Silence about the Holocaust among American Jews is not supported by a trove of religious, cultural, and journalistic archival material, New York University Professor Hasia Diner concludes in her book, We Remember with Reverence and Love: American Jews and the Myth of Silence after the Holocaust, 1945-1962 (NYU Press, April).
In fact, she writes, American Jews told and retold details of the catastrophe in multiple forms. Over and over, men and women asserted the necessity of revisiting it in their institutions and organs of public opinion, in all its horrors. By virtue of belonging to the people who had been targeted for extinction and as the victims kin, both literal and metaphoric, they considered it their duty to recite the story of the six million.
Diner adds that these actions laid the foundation for the better organized, bigger, and more elaborately funded Holocaust projects of the last decades of the twentieth century.
Diners work challenges the existing post-war narrative of the Holocaust that posits American Jews turned away from the genocide in Europe and instead focused on the comforts of suburbia and other benefits generated by the 1950s economic boom. Previous scholars have contended it was the offspring of Holocaust survivors who brought the horrors of World War II to the public sphere-a development that occurred in the 1960s as a result of either the Eichmann trial early in the decade or the June 1967 Six-Day War in Israel.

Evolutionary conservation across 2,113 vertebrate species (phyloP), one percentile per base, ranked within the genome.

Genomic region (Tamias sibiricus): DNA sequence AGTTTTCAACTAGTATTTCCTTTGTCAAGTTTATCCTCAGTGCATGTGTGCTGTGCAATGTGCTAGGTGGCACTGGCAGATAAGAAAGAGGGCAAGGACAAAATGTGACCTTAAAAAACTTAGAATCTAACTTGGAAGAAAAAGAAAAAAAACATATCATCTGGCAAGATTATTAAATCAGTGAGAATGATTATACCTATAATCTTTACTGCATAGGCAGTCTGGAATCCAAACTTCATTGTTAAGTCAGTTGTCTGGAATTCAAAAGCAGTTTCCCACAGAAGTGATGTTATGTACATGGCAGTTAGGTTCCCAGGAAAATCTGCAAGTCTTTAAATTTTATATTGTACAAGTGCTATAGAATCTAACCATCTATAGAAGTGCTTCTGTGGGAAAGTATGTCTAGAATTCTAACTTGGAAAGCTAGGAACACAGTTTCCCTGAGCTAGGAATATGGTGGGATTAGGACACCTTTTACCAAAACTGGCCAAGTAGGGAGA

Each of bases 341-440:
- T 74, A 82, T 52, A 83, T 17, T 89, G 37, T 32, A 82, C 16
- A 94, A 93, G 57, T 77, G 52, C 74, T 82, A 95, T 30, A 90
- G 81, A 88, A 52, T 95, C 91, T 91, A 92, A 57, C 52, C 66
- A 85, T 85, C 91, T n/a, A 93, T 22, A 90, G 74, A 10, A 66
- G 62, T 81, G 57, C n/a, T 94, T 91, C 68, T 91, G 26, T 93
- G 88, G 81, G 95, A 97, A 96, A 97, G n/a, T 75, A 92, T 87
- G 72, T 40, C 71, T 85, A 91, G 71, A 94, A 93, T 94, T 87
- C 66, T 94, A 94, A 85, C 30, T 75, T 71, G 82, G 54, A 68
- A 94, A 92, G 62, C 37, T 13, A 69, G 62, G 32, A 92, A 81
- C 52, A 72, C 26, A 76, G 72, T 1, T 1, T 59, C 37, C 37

An exhaustive review of Jewish life in America over the nearly two decades following World War II reveals the extent to which the Holocaust was a fundamental component in families and communities.
Some American Jews chiseled references to the tragedy onto cemetery markers and emblazoned them onto the plaques that adorned the walls of Jewish communal buildings, Diner writes. Others turned to music, composing, recording and performing what would emerge as a familiar repertoire of works that stood for the Holocaust. Those able to created dances, dramas, pageants, poems, scholarly works, and graphic images that took as their subject something about the Jews who had perished.
In a starred review, Kirkus Review writes it is a work of towering research and conviction, adding that Diner is particularly compelling in her exploration of how the postwar Jewish liberal agenda-transformed by the experience of the Holocaust, immigration discrimination, and anti-Semitism in America-boldly embraced the civil-rights crusade.
Diner, a professor in NYUs Department of Hebrew and Judaic Studies, has also authored The Jews of the United States, 1645 to 2000 (2004) and The Lower East Side Memories: The Jewish Place in America (2000), among other works.
For review copies, contact Betsy Steve, NYU Press, at 212.992.9991 or firstname.lastname@example.org. Reporters interested in speaking with Diner should contact James Devitt, NYUs Office of Public Affairs, at 212.998.6808 or email@example.com.